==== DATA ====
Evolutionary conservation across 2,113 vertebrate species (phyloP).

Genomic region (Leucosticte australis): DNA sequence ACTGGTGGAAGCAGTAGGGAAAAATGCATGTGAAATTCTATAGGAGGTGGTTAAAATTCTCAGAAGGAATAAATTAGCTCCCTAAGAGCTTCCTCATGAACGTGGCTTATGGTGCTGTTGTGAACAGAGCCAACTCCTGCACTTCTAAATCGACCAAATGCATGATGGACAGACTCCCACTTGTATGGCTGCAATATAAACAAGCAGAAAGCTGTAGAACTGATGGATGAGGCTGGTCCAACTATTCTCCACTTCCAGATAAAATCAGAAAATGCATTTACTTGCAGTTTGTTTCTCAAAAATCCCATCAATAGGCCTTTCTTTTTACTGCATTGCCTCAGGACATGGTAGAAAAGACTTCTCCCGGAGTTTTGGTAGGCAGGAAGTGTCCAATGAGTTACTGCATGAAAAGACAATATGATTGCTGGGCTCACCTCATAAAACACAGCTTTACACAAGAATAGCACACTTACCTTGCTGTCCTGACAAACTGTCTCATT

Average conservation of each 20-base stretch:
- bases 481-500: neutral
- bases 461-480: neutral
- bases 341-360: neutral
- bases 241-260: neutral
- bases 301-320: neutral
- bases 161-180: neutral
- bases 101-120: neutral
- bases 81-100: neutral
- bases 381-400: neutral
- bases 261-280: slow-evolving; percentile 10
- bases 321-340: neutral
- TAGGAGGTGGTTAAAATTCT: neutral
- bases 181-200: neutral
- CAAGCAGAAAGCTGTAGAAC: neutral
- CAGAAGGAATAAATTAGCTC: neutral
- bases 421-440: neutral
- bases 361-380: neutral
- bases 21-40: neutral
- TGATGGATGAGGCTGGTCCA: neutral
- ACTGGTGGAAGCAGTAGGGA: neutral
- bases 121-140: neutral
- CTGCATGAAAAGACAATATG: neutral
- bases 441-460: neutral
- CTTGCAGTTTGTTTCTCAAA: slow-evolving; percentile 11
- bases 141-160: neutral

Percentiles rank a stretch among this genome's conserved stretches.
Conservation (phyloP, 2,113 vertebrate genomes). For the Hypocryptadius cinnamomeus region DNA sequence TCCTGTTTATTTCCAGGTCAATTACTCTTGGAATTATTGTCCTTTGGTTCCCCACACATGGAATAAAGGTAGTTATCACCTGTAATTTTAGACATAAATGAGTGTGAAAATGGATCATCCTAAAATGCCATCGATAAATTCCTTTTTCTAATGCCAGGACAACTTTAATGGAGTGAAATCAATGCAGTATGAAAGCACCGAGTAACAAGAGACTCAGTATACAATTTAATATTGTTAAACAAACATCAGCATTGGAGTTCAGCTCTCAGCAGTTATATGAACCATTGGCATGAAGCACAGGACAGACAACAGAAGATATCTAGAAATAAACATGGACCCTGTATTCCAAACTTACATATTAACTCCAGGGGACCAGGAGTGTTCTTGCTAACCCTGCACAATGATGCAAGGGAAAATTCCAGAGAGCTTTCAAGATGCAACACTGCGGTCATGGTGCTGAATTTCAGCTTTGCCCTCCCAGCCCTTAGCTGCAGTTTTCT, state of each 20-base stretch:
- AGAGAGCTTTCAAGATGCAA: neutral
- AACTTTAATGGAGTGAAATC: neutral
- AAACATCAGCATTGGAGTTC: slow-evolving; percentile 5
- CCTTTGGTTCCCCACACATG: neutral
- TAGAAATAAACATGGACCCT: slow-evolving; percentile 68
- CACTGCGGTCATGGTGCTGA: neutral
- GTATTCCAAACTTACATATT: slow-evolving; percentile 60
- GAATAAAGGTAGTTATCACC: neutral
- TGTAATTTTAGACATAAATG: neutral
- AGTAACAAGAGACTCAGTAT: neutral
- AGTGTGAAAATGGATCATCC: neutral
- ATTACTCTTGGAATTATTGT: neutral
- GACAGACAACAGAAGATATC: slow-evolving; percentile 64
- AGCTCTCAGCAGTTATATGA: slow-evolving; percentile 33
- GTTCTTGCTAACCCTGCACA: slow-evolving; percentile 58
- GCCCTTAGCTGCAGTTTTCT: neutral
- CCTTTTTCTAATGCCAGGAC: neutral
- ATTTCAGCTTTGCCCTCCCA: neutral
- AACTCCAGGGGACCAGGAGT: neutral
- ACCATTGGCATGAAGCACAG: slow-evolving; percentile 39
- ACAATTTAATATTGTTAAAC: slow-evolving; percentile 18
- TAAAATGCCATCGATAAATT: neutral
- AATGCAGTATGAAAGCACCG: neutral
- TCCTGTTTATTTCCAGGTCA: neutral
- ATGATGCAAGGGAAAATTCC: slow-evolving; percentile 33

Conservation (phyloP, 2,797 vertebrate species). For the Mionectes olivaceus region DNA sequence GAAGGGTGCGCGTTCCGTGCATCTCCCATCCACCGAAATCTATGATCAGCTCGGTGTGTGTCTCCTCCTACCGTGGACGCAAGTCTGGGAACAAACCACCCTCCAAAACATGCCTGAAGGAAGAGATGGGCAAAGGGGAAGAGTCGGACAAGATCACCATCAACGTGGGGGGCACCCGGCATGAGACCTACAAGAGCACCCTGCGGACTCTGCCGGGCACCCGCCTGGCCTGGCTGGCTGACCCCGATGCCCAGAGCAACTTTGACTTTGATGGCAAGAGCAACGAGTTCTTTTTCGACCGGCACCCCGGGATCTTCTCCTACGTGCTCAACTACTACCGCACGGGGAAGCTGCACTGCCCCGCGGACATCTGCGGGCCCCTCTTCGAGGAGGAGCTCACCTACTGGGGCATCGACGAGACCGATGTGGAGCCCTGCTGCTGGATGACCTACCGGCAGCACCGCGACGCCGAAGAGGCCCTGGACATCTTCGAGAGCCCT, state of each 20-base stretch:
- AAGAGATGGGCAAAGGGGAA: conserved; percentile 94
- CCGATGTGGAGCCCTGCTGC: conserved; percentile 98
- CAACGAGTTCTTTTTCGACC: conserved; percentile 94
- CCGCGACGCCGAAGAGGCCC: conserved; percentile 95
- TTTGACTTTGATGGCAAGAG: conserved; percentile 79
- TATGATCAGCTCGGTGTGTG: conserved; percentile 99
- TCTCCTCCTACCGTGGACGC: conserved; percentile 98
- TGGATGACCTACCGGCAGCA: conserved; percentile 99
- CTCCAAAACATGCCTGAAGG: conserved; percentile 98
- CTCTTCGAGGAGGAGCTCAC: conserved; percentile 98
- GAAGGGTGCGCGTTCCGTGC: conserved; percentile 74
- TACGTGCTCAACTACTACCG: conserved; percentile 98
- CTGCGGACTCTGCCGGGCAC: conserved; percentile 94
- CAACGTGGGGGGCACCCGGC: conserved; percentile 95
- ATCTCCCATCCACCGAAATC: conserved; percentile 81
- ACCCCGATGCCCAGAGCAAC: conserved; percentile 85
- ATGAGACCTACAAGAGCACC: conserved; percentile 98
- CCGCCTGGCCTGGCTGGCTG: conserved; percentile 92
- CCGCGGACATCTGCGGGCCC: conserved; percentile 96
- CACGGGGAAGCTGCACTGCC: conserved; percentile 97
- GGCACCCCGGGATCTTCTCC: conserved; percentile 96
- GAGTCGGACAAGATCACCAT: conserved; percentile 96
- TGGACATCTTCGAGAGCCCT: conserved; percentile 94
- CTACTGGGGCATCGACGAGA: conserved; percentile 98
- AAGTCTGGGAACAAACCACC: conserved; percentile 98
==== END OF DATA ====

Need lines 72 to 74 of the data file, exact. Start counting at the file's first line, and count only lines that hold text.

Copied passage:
- ACCCCGATGCCCAGAGCAAC: conserved; percentile 85
- ATGAGACCTACAAGAGCACC: conserved; percentile 98
- CCGCCTGGCCTGGCTGGCTG: conserved; percentile 92